Nathan Meyerson fiction prize, the New Letters short story award, the Pirate's Alley Faulkner Society award, and the Disquiet Literary Prize, among others. Her short story, “The Operating System,” appears in the winter 2013/2014 issue of Fence, guest-edited by Rick Moody. A review of “The Operating System” appears in Ploughshares on-line (http://blog.pshares.org/index.php/the-best-story-i-read-in-a-lit-mag-this-week-the-operating-system-by-carol-lahines/). Ms. LaHines’ nonfiction includes “New York est une ville a part,” appearing in chantier d’ecriture (Mémoire d’encrier, A. Heminway, ed.). Ms. LaHines’ novel, Someday Everything Will All Make Sense, was a finalist for the C&R Book Award, the New Rivers Press Many Voices Project, and the Pirate’s Alley Faulkner Society novel award, as well as a semi-finalist for the Hidden River Arts Eludia Award and the Elixir Press Fiction Award. She is a graduate of New York University, Gallatin Division, and a long-time participant in the New York State Summer Writers’ Institute. She has studied with Rick Moody and Phil Schultz, among others.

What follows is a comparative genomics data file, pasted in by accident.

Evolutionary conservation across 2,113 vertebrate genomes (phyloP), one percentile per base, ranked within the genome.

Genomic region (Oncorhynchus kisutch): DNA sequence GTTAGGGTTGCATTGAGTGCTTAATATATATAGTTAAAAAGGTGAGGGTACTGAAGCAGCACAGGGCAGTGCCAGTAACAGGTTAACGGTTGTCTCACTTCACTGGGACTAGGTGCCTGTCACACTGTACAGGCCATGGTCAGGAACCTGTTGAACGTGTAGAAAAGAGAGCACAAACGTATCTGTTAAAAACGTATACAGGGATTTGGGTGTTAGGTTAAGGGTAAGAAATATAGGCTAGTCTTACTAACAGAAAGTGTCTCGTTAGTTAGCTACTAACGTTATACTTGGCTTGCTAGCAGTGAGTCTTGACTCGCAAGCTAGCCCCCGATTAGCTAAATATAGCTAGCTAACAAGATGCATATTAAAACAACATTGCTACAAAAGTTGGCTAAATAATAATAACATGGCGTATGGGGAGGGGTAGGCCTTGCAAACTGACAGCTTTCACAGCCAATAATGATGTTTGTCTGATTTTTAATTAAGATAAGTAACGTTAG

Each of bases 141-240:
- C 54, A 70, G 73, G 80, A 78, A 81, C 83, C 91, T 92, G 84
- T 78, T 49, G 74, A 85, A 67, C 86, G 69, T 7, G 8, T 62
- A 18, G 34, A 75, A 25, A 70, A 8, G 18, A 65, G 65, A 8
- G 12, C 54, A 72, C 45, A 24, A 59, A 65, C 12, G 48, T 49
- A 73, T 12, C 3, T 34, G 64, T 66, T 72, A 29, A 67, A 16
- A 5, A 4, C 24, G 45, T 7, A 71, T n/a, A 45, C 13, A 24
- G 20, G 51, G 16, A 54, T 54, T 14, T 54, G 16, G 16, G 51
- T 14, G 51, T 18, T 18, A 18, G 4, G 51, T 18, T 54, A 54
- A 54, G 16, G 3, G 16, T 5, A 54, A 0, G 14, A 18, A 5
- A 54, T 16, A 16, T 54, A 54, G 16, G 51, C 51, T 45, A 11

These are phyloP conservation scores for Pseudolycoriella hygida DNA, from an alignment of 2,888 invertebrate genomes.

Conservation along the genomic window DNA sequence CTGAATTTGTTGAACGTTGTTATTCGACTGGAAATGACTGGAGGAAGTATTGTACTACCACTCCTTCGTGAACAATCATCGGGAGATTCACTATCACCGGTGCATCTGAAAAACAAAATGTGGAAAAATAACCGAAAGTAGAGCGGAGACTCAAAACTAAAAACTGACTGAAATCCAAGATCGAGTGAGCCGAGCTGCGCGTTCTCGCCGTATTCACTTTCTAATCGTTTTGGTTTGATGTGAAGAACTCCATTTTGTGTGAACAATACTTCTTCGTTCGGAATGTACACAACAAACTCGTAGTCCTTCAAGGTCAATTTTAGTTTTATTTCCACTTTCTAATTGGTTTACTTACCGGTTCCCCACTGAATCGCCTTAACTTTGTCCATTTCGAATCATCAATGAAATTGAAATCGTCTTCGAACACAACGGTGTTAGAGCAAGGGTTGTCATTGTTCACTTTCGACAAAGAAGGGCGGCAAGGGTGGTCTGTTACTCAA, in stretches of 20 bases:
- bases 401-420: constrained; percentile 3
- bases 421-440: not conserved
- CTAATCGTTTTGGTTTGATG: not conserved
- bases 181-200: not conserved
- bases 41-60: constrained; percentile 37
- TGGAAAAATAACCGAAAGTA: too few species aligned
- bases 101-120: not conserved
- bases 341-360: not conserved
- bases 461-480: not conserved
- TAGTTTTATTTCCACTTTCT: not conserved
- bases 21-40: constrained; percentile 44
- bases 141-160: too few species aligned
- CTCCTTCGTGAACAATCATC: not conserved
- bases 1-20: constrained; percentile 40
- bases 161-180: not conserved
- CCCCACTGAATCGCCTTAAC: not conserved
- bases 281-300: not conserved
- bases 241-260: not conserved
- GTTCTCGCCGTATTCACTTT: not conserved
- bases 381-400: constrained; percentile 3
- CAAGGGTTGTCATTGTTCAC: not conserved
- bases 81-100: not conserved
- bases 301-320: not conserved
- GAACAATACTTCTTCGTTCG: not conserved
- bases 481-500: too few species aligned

Carol LaHines’ fiction has appeared or is forthcoming in Fence, Cimarron Review, The Literary Review, North Dakota Quarterly, The South Carolina Review, The Chattahoochee Review, The Nebraska Review, North Atlantic Review, Sycamore Review, Permafrost, redivider, Literary Orphans, Brain Child Magazine, Literal Latte, and elsewhere. Her short story, “Papijack,” was selected by judge Patrick Ryan as the recipient of the 2017 Lamar York Prize for Fiction from The Chattahoochee Review. Her short stories and novellas have also been finalists for the David